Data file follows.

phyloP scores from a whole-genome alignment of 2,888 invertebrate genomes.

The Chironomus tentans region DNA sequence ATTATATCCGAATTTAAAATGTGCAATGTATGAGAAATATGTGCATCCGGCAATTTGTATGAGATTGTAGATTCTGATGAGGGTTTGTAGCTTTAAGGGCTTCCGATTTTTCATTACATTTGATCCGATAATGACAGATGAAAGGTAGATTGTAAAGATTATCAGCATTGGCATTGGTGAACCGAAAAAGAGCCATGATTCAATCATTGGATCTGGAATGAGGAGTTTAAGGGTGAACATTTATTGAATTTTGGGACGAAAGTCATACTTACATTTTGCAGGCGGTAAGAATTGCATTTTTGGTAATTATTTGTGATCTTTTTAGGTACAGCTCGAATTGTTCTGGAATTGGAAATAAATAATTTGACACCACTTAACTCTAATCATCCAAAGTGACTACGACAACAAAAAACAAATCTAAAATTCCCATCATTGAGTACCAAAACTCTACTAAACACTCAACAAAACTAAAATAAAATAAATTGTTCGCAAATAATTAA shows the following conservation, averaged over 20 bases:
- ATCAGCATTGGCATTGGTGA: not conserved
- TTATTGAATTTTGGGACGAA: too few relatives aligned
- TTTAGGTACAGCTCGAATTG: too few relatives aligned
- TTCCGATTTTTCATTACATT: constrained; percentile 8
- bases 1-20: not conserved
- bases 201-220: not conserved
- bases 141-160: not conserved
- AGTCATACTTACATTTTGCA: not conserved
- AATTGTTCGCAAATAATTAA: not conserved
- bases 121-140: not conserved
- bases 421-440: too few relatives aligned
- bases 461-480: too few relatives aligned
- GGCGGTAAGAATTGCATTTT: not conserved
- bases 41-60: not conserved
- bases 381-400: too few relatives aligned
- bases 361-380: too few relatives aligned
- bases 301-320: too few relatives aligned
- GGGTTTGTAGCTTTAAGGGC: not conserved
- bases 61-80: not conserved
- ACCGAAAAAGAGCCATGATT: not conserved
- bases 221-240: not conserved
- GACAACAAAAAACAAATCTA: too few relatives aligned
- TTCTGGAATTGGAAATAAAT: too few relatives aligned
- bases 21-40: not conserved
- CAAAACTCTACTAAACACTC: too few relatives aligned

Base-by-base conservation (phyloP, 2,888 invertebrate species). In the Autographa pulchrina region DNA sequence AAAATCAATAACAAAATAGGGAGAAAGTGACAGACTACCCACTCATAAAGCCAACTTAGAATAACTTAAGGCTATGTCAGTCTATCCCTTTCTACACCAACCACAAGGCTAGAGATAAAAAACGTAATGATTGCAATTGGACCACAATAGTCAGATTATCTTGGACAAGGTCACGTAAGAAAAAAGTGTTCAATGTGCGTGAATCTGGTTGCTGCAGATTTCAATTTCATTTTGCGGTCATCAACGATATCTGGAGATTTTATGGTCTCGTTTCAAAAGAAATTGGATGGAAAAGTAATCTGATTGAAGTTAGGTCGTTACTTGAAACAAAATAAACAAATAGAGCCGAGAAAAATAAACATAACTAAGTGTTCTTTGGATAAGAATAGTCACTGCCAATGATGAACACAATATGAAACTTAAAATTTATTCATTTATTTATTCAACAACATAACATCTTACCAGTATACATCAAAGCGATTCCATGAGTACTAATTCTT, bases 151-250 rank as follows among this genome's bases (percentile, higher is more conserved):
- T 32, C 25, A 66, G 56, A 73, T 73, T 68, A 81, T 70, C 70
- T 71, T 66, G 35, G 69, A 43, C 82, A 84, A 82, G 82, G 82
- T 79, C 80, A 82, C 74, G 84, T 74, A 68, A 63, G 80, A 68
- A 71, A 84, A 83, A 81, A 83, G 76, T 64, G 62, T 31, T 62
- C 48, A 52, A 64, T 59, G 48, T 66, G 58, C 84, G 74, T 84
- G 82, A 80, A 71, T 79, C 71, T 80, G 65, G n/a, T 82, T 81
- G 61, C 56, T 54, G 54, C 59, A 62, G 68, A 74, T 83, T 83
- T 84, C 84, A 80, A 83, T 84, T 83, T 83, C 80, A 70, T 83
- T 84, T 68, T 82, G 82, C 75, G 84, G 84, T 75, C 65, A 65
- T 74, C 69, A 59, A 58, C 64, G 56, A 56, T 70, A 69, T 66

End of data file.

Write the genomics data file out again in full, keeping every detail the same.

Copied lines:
phyloP scores from a whole-genome alignment of 2,888 invertebrate genomes.

The Chironomus tentans region DNA sequence ATTATATCCGAATTTAAAATGTGCAATGTATGAGAAATATGTGCATCCGGCAATTTGTATGAGATTGTAGATTCTGATGAGGGTTTGTAGCTTTAAGGGCTTCCGATTTTTCATTACATTTGATCCGATAATGACAGATGAAAGGTAGATTGTAAAGATTATCAGCATTGGCATTGGTGAACCGAAAAAGAGCCATGATTCAATCATTGGATCTGGAATGAGGAGTTTAAGGGTGAACATTTATTGAATTTTGGGACGAAAGTCATACTTACATTTTGCAGGCGGTAAGAATTGCATTTTTGGTAATTATTTGTGATCTTTTTAGGTACAGCTCGAATTGTTCTGGAATTGGAAATAAATAATTTGACACCACTTAACTCTAATCATCCAAAGTGACTACGACAACAAAAAACAAATCTAAAATTCCCATCATTGAGTACCAAAACTCTACTAAACACTCAACAAAACTAAAATAAAATAAATTGTTCGCAAATAATTAA shows the following conservation, averaged over 20 bases:
- ATCAGCATTGGCATTGGTGA: not conserved
- TTATTGAATTTTGGGACGAA: too few relatives aligned
- TTTAGGTACAGCTCGAATTG: too few relatives aligned
- TTCCGATTTTTCATTACATT: constrained; percentile 8
- bases 1-20: not conserved
- bases 201-220: not conserved
- bases 141-160: not conserved
- AGTCATACTTACATTTTGCA: not conserved
- AATTGTTCGCAAATAATTAA: not conserved
- bases 121-140: not conserved
- bases 421-440: too few relatives aligned
- bases 461-480: too few relatives aligned
- GGCGGTAAGAATTGCATTTT: not conserved
- bases 41-60: not conserved
- bases 381-400: too few relatives aligned
- bases 361-380: too few relatives aligned
- bases 301-320: too few relatives aligned
- GGGTTTGTAGCTTTAAGGGC: not conserved
- bases 61-80: not conserved
- ACCGAAAAAGAGCCATGATT: not conserved
- bases 221-240: not conserved
- GACAACAAAAAACAAATCTA: too few relatives aligned
- TTCTGGAATTGGAAATAAAT: too few relatives aligned
- bases 21-40: not conserved
- CAAAACTCTACTAAACACTC: too few relatives aligned

Base-by-base conservation (phyloP, 2,888 invertebrate species). In the Autographa pulchrina region DNA sequence AAAATCAATAACAAAATAGGGAGAAAGTGACAGACTACCCACTCATAAAGCCAACTTAGAATAACTTAAGGCTATGTCAGTCTATCCCTTTCTACACCAACCACAAGGCTAGAGATAAAAAACGTAATGATTGCAATTGGACCACAATAGTCAGATTATCTTGGACAAGGTCACGTAAGAAAAAAGTGTTCAATGTGCGTGAATCTGGTTGCTGCAGATTTCAATTTCATTTTGCGGTCATCAACGATATCTGGAGATTTTATGGTCTCGTTTCAAAAGAAATTGGATGGAAAAGTAATCTGATTGAAGTTAGGTCGTTACTTGAAACAAAATAAACAAATAGAGCCGAGAAAAATAAACATAACTAAGTGTTCTTTGGATAAGAATAGTCACTGCCAATGATGAACACAATATGAAACTTAAAATTTATTCATTTATTTATTCAACAACATAACATCTTACCAGTATACATCAAAGCGATTCCATGAGTACTAATTCTT, bases 151-250 rank as follows among this genome's bases (percentile, higher is more conserved):
- T 32, C 25, A 66, G 56, A 73, T 73, T 68, A 81, T 70, C 70
- T 71, T 66, G 35, G 69, A 43, C 82, A 84, A 82, G 82, G 82
- T 79, C 80, A 82, C 74, G 84, T 74, A 68, A 63, G 80, A 68
- A 71, A 84, A 83, A 81, A 83, G 76, T 64, G 62, T 31, T 62
- C 48, A 52, A 64, T 59, G 48, T 66, G 58, C 84, G 74, T 84
- G 82, A 80, A 71, T 79, C 71, T 80, G 65, G n/a, T 82, T 81
- G 61, C 56, T 54, G 54, C 59, A 62, G 68, A 74, T 83, T 83
- T 84, C 84, A 80, A 83, T 84, T 83, T 83, C 80, A 70, T 83
- T 84, T 68, T 82, G 82, C 75, G 84, G 84, T 75, C 65, A 65
- T 74, C 69, A 59, A 58, C 64, G 56, A 56, T 70, A 69, T 66